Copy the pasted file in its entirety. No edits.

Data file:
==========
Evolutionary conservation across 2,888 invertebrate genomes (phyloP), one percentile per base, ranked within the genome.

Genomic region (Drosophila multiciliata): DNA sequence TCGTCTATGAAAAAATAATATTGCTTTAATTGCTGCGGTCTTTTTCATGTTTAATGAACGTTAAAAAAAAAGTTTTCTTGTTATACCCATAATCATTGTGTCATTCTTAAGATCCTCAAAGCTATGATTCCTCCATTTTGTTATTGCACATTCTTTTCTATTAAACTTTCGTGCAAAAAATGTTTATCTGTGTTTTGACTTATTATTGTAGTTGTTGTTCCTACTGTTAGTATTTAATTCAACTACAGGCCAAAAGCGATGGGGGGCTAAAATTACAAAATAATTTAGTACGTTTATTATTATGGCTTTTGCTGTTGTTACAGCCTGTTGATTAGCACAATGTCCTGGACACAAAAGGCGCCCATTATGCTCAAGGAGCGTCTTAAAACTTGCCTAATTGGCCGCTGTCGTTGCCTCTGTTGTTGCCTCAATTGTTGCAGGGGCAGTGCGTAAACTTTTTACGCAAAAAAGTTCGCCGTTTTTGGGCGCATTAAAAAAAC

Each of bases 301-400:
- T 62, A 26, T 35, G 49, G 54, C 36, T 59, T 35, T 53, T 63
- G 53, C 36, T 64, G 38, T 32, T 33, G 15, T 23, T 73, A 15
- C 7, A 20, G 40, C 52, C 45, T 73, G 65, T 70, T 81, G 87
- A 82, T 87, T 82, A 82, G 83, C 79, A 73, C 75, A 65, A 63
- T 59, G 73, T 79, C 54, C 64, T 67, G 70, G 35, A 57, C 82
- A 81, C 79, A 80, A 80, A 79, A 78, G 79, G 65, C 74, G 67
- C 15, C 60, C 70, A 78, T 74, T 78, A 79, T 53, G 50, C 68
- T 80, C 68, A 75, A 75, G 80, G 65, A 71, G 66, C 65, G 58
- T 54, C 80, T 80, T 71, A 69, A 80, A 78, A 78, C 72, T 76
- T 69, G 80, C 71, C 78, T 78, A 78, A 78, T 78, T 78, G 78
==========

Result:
Evolutionary conservation across 2,888 invertebrate genomes (phyloP), one percentile per base, ranked within the genome.

Genomic region (Drosophila multiciliata): DNA sequence TCGTCTATGAAAAAATAATATTGCTTTAATTGCTGCGGTCTTTTTCATGTTTAATGAACGTTAAAAAAAAAGTTTTCTTGTTATACCCATAATCATTGTGTCATTCTTAAGATCCTCAAAGCTATGATTCCTCCATTTTGTTATTGCACATTCTTTTCTATTAAACTTTCGTGCAAAAAATGTTTATCTGTGTTTTGACTTATTATTGTAGTTGTTGTTCCTACTGTTAGTATTTAATTCAACTACAGGCCAAAAGCGATGGGGGGCTAAAATTACAAAATAATTTAGTACGTTTATTATTATGGCTTTTGCTGTTGTTACAGCCTGTTGATTAGCACAATGTCCTGGACACAAAAGGCGCCCATTATGCTCAAGGAGCGTCTTAAAACTTGCCTAATTGGCCGCTGTCGTTGCCTCTGTTGTTGCCTCAATTGTTGCAGGGGCAGTGCGTAAACTTTTTACGCAAAAAAGTTCGCCGTTTTTGGGCGCATTAAAAAAAC

Each of bases 301-400:
- T 62, A 26, T 35, G 49, G 54, C 36, T 59, T 35, T 53, T 63
- G 53, C 36, T 64, G 38, T 32, T 33, G 15, T 23, T 73, A 15
- C 7, A 20, G 40, C 52, C 45, T 73, G 65, T 70, T 81, G 87
- A 82, T 87, T 82, A 82, G 83, C 79, A 73, C 75, A 65, A 63
- T 59, G 73, T 79, C 54, C 64, T 67, G 70, G 35, A 57, C 82
- A 81, C 79, A 80, A 80, A 79, A 78, G 79, G 65, C 74, G 67
- C 15, C 60, C 70, A 78, T 74, T 78, A 79, T 53, G 50, C 68
- T 80, C 68, A 75, A 75, G 80, G 65, A 71, G 66, C 65, G 58
- T 54, C 80, T 80, T 71, A 69, A 80, A 78, A 78, C 72, T 76
- T 69, G 80, C 71, C 78, T 78, A 78, A 78, T 78, T 78, G 78